In response to the UK notifying the EU that it intended to cancel its membership, the EP put out a suggested set of guidelines for EU negotiators, which faithfully echoed the official guidelines that had already been prepared by the European Council and confirmed by the Commission. In this way the Parliament displayed its irrelevance to even such a momentous event as Brexit. Its purpose in practice was to hide the fact that there was to be no participation by citizens in Brexit (the Referendum having shown how unreliable voters could be).
Parliament Pontificates (11/04/2017)
Several EU documents that provide evidence of our conclusion that the EU is not a democratic project. Our more detailed paper, Sources of Evidence, can be downloaded.
The fourth part of the Five Presidents Report covered the EU’s ambition to become a “Political Union” which, they argue, represents democratic accountability, legitimacy and institutional strengthening. The Presidents want us to believe that the juxtaposition of institutional strengthening with democratic accountability and legitimacy carries a causal connotation: institutional strengthening will lead to democratic accountability and legitimacy.
The implausibility of this is what the EU wants to hide; they want us citizens to believe that the EU is truly democratic and that the Union can deliver prosperity while in fact they have done away with democracy (and prosperity is unevenly delivered at best). We concluded that ‘democracy’ as used in the EU seems to amount to talking among themselves. Citizens need not reply.
Democracy or Institutional Strengthening? (18/09/2017)
We are not just citizens of the EU, we are subjects of a regime that we cannot change, either alone or in the company of a majority of our fellow citizens. The ambition of the EU is to form a federal government for Europe; it is well on its way to achieving this ambition. The governments of 28 previously independent European nations have, by signing up as member states of the EU, increasingly given up their sovereignty to a federal government.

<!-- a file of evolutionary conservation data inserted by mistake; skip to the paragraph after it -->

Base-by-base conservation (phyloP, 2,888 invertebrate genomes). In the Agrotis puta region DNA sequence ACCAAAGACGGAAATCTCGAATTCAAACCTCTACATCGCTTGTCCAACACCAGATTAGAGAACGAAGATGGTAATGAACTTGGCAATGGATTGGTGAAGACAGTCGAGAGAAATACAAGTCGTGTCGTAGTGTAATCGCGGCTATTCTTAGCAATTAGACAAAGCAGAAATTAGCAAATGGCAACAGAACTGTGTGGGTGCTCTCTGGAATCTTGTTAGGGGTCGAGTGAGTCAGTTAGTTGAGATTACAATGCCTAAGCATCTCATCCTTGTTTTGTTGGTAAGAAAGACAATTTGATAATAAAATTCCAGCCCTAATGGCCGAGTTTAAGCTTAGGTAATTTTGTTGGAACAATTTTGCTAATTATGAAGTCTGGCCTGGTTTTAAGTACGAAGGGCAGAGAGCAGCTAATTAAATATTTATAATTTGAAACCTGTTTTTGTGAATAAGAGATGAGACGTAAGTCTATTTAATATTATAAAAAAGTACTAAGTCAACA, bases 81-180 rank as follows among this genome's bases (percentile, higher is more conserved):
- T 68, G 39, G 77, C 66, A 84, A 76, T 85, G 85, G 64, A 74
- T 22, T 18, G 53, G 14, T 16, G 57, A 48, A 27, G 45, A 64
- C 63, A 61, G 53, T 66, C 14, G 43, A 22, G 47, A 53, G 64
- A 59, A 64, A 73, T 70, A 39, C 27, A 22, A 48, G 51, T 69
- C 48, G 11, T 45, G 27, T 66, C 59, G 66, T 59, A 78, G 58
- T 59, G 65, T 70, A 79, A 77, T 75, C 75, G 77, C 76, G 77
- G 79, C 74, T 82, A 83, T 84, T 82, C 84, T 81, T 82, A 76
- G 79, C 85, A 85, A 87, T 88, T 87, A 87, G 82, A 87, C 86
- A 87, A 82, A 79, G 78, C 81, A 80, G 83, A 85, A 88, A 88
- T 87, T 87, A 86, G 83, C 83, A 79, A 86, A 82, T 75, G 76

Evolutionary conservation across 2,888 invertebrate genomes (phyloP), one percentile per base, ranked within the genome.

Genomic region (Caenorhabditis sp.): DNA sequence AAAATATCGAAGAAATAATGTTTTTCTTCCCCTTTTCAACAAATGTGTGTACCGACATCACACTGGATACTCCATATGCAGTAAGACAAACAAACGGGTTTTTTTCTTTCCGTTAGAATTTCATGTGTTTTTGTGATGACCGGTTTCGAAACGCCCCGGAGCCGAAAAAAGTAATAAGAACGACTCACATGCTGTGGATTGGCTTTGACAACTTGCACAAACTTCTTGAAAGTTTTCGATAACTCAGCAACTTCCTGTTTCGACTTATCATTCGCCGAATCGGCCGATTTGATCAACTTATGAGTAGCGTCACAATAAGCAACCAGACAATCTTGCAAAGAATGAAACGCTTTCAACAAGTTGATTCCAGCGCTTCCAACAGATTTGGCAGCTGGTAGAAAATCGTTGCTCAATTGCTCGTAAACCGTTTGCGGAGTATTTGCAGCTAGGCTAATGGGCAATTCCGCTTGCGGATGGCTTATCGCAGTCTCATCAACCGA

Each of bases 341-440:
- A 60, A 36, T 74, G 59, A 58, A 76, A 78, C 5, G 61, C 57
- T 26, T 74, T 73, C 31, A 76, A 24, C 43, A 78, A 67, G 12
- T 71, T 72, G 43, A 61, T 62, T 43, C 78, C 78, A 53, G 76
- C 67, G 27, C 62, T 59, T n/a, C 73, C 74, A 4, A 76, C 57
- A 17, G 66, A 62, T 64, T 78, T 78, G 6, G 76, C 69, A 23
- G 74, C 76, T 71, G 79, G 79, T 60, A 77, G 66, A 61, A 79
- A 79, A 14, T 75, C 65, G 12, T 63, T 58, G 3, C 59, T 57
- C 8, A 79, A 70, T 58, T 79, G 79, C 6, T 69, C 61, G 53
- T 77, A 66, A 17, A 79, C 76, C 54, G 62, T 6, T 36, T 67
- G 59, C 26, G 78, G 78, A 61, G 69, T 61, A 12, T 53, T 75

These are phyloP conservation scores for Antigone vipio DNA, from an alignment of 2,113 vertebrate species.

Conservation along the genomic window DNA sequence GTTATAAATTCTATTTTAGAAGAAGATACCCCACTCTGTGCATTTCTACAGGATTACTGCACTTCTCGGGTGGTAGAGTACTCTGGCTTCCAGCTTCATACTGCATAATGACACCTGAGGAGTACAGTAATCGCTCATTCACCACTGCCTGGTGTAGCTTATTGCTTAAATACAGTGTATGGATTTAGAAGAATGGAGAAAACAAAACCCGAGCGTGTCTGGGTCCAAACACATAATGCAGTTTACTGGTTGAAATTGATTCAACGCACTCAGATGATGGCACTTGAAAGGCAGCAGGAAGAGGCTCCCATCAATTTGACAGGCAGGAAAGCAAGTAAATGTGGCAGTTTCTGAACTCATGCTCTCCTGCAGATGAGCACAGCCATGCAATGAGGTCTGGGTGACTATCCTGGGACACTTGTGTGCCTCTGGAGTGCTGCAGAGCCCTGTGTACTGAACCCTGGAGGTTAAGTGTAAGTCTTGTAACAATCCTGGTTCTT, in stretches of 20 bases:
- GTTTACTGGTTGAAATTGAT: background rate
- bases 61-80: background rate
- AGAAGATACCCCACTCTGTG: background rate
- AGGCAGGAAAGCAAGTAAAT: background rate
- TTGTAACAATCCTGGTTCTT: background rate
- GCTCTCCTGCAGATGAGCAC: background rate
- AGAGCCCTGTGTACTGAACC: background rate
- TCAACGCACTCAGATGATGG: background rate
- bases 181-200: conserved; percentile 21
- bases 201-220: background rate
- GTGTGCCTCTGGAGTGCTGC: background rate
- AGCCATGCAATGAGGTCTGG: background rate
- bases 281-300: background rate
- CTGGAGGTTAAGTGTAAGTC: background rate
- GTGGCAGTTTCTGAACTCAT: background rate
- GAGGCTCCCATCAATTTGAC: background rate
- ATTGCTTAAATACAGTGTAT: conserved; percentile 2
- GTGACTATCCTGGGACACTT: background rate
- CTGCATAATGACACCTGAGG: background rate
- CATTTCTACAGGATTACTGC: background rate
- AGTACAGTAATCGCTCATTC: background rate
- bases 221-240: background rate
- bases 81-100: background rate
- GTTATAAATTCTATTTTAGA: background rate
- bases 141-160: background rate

Appointed EU politicians are not accountable for their failures, they can (and do) carry on pursuing their agendas and declaring, against the evidence, that they are successful. In proper democracies citizens throw out those they believe have failed them and they suffer the consequences if they choose the next one badly. Under the EU’s version of democracy they are not allowed to make bad choices, or any choices; the right choices have been made for them.
In Europe national parliaments frequently challenge their governments, and when they can’t such governments are regarded as undemocratic. In a true democracy the people’s chosen representatives would have decisive influence. The messy process through which the UK Parliament rejected the approved Withdrawal Agreement illustrated both the power of democracy and why the EU doesn’t want anything to do with it, though they feel it is necessary to pretend otherwise.